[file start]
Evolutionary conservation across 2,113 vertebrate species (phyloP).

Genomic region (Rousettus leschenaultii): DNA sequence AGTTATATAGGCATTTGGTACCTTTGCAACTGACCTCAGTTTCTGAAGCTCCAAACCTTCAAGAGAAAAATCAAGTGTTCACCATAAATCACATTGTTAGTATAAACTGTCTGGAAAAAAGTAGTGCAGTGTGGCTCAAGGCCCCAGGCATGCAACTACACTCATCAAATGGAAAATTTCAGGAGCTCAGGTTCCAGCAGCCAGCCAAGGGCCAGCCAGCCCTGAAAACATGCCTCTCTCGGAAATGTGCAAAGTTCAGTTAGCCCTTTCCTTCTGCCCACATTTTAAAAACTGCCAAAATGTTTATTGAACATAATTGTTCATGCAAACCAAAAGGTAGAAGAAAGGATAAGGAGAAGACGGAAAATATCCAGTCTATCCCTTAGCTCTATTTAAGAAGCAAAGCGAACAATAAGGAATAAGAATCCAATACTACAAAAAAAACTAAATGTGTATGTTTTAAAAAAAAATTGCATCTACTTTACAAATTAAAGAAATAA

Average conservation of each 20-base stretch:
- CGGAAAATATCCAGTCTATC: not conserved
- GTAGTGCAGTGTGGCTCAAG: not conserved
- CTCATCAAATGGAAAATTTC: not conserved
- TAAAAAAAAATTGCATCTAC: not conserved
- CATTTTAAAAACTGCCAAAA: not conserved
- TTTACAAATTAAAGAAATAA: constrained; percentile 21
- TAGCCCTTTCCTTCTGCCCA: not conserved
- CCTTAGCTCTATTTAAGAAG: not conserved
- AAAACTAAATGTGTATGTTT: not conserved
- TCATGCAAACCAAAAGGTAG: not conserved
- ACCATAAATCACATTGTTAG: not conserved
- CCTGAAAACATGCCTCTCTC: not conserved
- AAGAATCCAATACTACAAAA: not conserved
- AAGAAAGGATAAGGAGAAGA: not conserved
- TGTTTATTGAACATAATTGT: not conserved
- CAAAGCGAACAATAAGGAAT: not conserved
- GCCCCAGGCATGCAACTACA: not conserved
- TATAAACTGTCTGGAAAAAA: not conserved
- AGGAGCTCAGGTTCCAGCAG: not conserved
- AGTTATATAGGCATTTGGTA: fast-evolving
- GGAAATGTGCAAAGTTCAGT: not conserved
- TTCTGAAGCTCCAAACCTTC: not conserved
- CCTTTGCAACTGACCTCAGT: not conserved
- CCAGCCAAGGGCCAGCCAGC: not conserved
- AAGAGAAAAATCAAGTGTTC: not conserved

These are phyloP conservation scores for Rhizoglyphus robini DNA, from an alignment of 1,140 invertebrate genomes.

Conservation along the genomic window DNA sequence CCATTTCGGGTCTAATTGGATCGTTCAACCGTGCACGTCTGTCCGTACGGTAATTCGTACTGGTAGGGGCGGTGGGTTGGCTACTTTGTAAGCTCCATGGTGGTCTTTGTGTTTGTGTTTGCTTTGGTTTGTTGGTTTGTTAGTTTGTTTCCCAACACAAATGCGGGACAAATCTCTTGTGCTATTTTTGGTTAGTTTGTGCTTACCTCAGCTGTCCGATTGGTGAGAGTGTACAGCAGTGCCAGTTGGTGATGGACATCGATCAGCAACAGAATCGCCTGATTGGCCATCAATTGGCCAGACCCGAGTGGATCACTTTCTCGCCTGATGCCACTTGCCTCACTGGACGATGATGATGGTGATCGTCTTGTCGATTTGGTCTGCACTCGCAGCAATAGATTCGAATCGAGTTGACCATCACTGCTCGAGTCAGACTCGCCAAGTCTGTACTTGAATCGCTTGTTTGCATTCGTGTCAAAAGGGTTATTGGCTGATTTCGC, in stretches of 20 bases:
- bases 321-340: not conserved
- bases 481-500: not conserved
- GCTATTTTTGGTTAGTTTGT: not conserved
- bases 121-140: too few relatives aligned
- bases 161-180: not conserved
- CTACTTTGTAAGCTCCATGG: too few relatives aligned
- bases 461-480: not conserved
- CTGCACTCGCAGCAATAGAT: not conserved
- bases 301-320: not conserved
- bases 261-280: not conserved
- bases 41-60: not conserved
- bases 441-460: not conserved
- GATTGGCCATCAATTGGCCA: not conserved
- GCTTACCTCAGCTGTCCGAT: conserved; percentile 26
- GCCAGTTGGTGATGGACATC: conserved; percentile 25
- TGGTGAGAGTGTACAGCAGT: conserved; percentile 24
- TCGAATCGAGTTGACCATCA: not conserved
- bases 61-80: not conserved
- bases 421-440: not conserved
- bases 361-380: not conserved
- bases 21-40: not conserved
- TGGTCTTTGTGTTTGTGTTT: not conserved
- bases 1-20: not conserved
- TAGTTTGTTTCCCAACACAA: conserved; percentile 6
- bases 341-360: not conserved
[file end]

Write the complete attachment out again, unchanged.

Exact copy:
Evolutionary conservation across 2,113 vertebrate species (phyloP).

Genomic region (Rousettus leschenaultii): DNA sequence AGTTATATAGGCATTTGGTACCTTTGCAACTGACCTCAGTTTCTGAAGCTCCAAACCTTCAAGAGAAAAATCAAGTGTTCACCATAAATCACATTGTTAGTATAAACTGTCTGGAAAAAAGTAGTGCAGTGTGGCTCAAGGCCCCAGGCATGCAACTACACTCATCAAATGGAAAATTTCAGGAGCTCAGGTTCCAGCAGCCAGCCAAGGGCCAGCCAGCCCTGAAAACATGCCTCTCTCGGAAATGTGCAAAGTTCAGTTAGCCCTTTCCTTCTGCCCACATTTTAAAAACTGCCAAAATGTTTATTGAACATAATTGTTCATGCAAACCAAAAGGTAGAAGAAAGGATAAGGAGAAGACGGAAAATATCCAGTCTATCCCTTAGCTCTATTTAAGAAGCAAAGCGAACAATAAGGAATAAGAATCCAATACTACAAAAAAAACTAAATGTGTATGTTTTAAAAAAAAATTGCATCTACTTTACAAATTAAAGAAATAA

Average conservation of each 20-base stretch:
- CGGAAAATATCCAGTCTATC: not conserved
- GTAGTGCAGTGTGGCTCAAG: not conserved
- CTCATCAAATGGAAAATTTC: not conserved
- TAAAAAAAAATTGCATCTAC: not conserved
- CATTTTAAAAACTGCCAAAA: not conserved
- TTTACAAATTAAAGAAATAA: constrained; percentile 21
- TAGCCCTTTCCTTCTGCCCA: not conserved
- CCTTAGCTCTATTTAAGAAG: not conserved
- AAAACTAAATGTGTATGTTT: not conserved
- TCATGCAAACCAAAAGGTAG: not conserved
- ACCATAAATCACATTGTTAG: not conserved
- CCTGAAAACATGCCTCTCTC: not conserved
- AAGAATCCAATACTACAAAA: not conserved
- AAGAAAGGATAAGGAGAAGA: not conserved
- TGTTTATTGAACATAATTGT: not conserved
- CAAAGCGAACAATAAGGAAT: not conserved
- GCCCCAGGCATGCAACTACA: not conserved
- TATAAACTGTCTGGAAAAAA: not conserved
- AGGAGCTCAGGTTCCAGCAG: not conserved
- AGTTATATAGGCATTTGGTA: fast-evolving
- GGAAATGTGCAAAGTTCAGT: not conserved
- TTCTGAAGCTCCAAACCTTC: not conserved
- CCTTTGCAACTGACCTCAGT: not conserved
- CCAGCCAAGGGCCAGCCAGC: not conserved
- AAGAGAAAAATCAAGTGTTC: not conserved

These are phyloP conservation scores for Rhizoglyphus robini DNA, from an alignment of 1,140 invertebrate genomes.

Conservation along the genomic window DNA sequence CCATTTCGGGTCTAATTGGATCGTTCAACCGTGCACGTCTGTCCGTACGGTAATTCGTACTGGTAGGGGCGGTGGGTTGGCTACTTTGTAAGCTCCATGGTGGTCTTTGTGTTTGTGTTTGCTTTGGTTTGTTGGTTTGTTAGTTTGTTTCCCAACACAAATGCGGGACAAATCTCTTGTGCTATTTTTGGTTAGTTTGTGCTTACCTCAGCTGTCCGATTGGTGAGAGTGTACAGCAGTGCCAGTTGGTGATGGACATCGATCAGCAACAGAATCGCCTGATTGGCCATCAATTGGCCAGACCCGAGTGGATCACTTTCTCGCCTGATGCCACTTGCCTCACTGGACGATGATGATGGTGATCGTCTTGTCGATTTGGTCTGCACTCGCAGCAATAGATTCGAATCGAGTTGACCATCACTGCTCGAGTCAGACTCGCCAAGTCTGTACTTGAATCGCTTGTTTGCATTCGTGTCAAAAGGGTTATTGGCTGATTTCGC, in stretches of 20 bases:
- bases 321-340: not conserved
- bases 481-500: not conserved
- GCTATTTTTGGTTAGTTTGT: not conserved
- bases 121-140: too few relatives aligned
- bases 161-180: not conserved
- CTACTTTGTAAGCTCCATGG: too few relatives aligned
- bases 461-480: not conserved
- CTGCACTCGCAGCAATAGAT: not conserved
- bases 301-320: not conserved
- bases 261-280: not conserved
- bases 41-60: not conserved
- bases 441-460: not conserved
- GATTGGCCATCAATTGGCCA: not conserved
- GCTTACCTCAGCTGTCCGAT: conserved; percentile 26
- GCCAGTTGGTGATGGACATC: conserved; percentile 25
- TGGTGAGAGTGTACAGCAGT: conserved; percentile 24
- TCGAATCGAGTTGACCATCA: not conserved
- bases 61-80: not conserved
- bases 421-440: not conserved
- bases 361-380: not conserved
- bases 21-40: not conserved
- TGGTCTTTGTGTTTGTGTTT: not conserved
- bases 1-20: not conserved
- TAGTTTGTTTCCCAACACAA: conserved; percentile 6
- bases 341-360: not conserved